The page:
The Recovery and Social Inclusion theme is organised under seven sub-units and a central narrative about a young male service user called John. Whilst you can select and work through the unit in any order, it is recommended that you visit the research and definitions sub-unit first and then watch the video titled 'Activity - John'.

Click here to re-cap your understanding of the meaning and principles of recovery.

Click here to watch John’s narrative. A transcript of this narrative can be found here. As you work through the remaining sub-units you will be asked to reflect on John's story and consider how you might apply your learning on recovery and social inclusion to practice.

Look at John’s story in terms of sexuality, intimacy and relationships. You may be inclined to overlook relationships and sexuality as important aspects of your work with John.

ACTION: Follow this link to learn how a Recovery and Social Inclusion approach might inform your work with John in terms of sexuality, intimacy and relationships.

Look at John's story in terms of diagnosis, labelling and stigma. You may be inclined to think of John as a “Paranoid Schizophrenic”.

ACTION: Follow this link to learn how a Recovery and Social Inclusion approach might inform your work with John in terms of the impact of a diagnosis.

Look at John's story in terms of your role in helping John to maintain his own safety. You may be inclined to think of risk as a negative concept and that risks should be avoided, rather than seeing risk as an opportunity for personal growth.

ACTION: Follow this link to learn how a positive approach to risk might inform your work with John in terms of recovery and social inclusion.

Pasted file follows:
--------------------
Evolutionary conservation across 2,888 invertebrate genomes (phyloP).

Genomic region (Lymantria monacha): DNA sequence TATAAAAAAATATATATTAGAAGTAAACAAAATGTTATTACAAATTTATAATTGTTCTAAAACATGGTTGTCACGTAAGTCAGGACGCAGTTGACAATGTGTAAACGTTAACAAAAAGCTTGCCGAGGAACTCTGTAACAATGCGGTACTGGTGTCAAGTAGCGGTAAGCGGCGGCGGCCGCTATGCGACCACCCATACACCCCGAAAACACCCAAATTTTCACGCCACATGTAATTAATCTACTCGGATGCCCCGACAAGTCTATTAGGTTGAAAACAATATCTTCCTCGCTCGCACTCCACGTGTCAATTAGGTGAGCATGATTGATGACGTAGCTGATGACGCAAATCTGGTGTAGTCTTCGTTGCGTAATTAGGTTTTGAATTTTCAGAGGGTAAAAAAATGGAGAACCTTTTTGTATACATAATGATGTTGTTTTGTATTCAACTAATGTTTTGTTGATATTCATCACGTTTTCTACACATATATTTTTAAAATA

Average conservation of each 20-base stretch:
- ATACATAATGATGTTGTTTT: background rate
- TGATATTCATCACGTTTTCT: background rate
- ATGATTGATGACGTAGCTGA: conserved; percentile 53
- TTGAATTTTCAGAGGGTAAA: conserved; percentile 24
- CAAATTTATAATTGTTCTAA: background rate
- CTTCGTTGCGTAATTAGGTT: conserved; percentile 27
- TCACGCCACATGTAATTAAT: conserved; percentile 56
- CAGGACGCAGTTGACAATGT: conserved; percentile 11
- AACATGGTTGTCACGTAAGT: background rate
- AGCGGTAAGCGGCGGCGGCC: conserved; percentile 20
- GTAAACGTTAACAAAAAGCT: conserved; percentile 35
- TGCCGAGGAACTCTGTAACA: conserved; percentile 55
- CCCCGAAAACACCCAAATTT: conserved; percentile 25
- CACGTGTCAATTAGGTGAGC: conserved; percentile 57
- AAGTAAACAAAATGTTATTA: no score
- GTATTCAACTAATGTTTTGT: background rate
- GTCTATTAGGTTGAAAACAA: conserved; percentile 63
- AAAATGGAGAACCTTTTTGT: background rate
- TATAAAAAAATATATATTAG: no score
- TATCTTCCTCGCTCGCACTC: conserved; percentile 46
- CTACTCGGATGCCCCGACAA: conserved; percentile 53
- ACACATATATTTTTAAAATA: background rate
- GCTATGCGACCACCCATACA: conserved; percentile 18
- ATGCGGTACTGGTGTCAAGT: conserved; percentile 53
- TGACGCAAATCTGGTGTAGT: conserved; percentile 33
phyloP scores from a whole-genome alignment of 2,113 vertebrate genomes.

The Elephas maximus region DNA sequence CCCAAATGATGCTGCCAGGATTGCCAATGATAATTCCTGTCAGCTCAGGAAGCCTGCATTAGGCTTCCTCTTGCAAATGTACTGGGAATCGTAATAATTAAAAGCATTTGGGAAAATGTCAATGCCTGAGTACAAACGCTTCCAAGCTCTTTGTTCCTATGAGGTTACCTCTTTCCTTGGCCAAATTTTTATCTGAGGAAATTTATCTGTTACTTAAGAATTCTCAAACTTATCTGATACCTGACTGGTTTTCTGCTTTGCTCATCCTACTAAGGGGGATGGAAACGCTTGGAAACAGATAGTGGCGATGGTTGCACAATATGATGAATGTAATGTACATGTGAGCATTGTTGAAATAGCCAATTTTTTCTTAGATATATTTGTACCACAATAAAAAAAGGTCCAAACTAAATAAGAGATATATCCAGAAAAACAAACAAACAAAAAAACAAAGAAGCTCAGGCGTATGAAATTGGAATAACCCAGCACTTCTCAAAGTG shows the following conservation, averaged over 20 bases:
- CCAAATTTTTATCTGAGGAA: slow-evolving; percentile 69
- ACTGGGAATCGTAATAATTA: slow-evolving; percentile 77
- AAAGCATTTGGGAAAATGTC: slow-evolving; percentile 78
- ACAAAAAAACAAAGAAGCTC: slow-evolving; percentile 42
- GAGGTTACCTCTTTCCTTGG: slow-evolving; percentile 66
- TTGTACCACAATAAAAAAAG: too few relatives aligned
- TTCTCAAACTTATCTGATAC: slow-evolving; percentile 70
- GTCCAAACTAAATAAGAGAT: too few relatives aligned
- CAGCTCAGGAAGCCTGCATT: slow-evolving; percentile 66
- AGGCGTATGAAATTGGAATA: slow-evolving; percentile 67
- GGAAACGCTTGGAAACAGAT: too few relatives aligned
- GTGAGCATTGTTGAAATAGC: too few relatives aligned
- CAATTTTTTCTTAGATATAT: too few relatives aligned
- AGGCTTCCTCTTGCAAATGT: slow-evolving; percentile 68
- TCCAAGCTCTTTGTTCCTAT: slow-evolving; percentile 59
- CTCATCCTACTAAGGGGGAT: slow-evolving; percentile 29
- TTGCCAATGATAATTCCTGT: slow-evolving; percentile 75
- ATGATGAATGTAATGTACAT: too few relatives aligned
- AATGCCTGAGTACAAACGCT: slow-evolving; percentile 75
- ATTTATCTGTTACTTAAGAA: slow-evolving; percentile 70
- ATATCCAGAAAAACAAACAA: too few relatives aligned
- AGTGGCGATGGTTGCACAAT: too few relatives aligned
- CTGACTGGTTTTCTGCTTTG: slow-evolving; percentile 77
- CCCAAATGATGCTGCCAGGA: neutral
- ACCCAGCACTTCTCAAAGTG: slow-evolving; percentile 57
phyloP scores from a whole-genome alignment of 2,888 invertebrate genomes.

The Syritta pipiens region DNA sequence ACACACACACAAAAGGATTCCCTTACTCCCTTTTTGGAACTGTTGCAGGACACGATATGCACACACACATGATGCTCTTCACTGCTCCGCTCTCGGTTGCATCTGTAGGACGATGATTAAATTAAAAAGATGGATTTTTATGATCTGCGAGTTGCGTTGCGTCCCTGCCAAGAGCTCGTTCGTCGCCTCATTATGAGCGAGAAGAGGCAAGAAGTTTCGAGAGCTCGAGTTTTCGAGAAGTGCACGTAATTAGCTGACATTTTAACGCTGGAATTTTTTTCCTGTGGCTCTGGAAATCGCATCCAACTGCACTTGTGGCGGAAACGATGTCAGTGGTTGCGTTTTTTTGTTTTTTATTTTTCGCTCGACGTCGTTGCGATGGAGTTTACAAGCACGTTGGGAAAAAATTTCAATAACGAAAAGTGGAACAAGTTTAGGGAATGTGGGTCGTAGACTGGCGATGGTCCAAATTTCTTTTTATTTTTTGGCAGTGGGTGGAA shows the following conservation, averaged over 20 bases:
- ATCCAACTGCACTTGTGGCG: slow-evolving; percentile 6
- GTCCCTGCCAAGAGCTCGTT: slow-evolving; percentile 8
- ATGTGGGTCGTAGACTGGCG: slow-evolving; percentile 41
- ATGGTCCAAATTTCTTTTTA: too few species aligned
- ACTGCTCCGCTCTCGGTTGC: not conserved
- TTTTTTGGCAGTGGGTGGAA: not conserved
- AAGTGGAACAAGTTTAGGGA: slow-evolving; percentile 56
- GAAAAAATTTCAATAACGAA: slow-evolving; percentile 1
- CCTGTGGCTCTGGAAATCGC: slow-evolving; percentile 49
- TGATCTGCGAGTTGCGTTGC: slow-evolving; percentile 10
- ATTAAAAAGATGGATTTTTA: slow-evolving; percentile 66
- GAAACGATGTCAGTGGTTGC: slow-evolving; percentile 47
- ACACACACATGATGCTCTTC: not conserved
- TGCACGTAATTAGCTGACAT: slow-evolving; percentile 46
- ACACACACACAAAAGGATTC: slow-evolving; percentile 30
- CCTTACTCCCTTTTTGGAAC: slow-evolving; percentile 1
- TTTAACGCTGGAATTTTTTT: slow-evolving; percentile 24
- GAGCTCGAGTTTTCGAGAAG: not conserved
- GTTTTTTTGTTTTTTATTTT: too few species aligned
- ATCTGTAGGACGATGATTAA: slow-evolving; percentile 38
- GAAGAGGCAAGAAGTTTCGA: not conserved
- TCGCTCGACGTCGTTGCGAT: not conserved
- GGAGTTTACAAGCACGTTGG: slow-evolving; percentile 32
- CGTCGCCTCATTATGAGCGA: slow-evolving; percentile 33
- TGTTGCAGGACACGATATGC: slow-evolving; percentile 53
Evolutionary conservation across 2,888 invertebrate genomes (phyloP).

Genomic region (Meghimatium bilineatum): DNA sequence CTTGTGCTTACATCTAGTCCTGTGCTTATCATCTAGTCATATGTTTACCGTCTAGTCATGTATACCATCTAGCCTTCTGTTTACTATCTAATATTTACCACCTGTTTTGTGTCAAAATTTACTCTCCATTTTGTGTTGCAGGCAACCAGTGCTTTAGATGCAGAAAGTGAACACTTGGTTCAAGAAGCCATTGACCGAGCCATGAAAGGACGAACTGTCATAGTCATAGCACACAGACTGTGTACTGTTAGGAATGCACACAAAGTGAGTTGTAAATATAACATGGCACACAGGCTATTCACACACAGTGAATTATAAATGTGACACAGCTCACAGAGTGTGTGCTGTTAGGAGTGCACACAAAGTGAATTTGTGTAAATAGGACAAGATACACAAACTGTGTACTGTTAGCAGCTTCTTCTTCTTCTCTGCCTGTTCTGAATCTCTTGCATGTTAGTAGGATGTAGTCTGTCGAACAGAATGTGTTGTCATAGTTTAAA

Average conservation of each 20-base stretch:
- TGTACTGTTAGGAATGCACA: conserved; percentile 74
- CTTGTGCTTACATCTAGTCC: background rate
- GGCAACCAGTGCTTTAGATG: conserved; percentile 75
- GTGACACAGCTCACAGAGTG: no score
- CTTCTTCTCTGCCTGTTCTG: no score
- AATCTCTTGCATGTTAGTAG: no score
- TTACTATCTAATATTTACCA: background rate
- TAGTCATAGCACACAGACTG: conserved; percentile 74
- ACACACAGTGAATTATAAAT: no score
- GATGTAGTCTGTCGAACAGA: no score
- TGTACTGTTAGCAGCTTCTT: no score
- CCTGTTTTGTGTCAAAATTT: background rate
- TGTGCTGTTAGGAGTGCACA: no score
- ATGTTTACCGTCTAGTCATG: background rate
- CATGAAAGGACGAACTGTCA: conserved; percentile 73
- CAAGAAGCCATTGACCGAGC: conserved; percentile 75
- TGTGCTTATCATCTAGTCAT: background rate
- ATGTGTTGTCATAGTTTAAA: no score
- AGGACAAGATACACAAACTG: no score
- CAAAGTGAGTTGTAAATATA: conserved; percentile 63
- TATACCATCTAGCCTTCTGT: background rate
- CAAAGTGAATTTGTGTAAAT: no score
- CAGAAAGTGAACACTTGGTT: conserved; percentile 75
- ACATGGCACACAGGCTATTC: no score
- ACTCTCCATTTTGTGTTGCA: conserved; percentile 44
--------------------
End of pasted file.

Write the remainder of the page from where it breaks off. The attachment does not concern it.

Look at John's story in terms of his version of reality. You may be inclined to think that John’s version of reality constitutes a delusion.

ACTION: Follow this link to learn how a Recovery and Social Inclusion approach might inform your work with John in terms of challenging medicalised understandings and enabling you to work with people whose ideas may be different to our own.

Look at John's story in terms of your role in developing a hope-inspiring relationship and supporting John to find meaning in his experiences.

ACTION: Follow this link to learn more about hope and meaning-giving in terms of supporting John's recovery journey.

We have used a narrative (John’s story) as a starting point for studying mental health recovery.

ACTION: To find out more about people’s stories of Recovery as narrative, follow this link.

The European Commission support for the production of this publication does not constitute an endorsement of the contents which reflects the views only of the authors, and the Commission cannot be held responsible for any use which may be made of the information contained therein.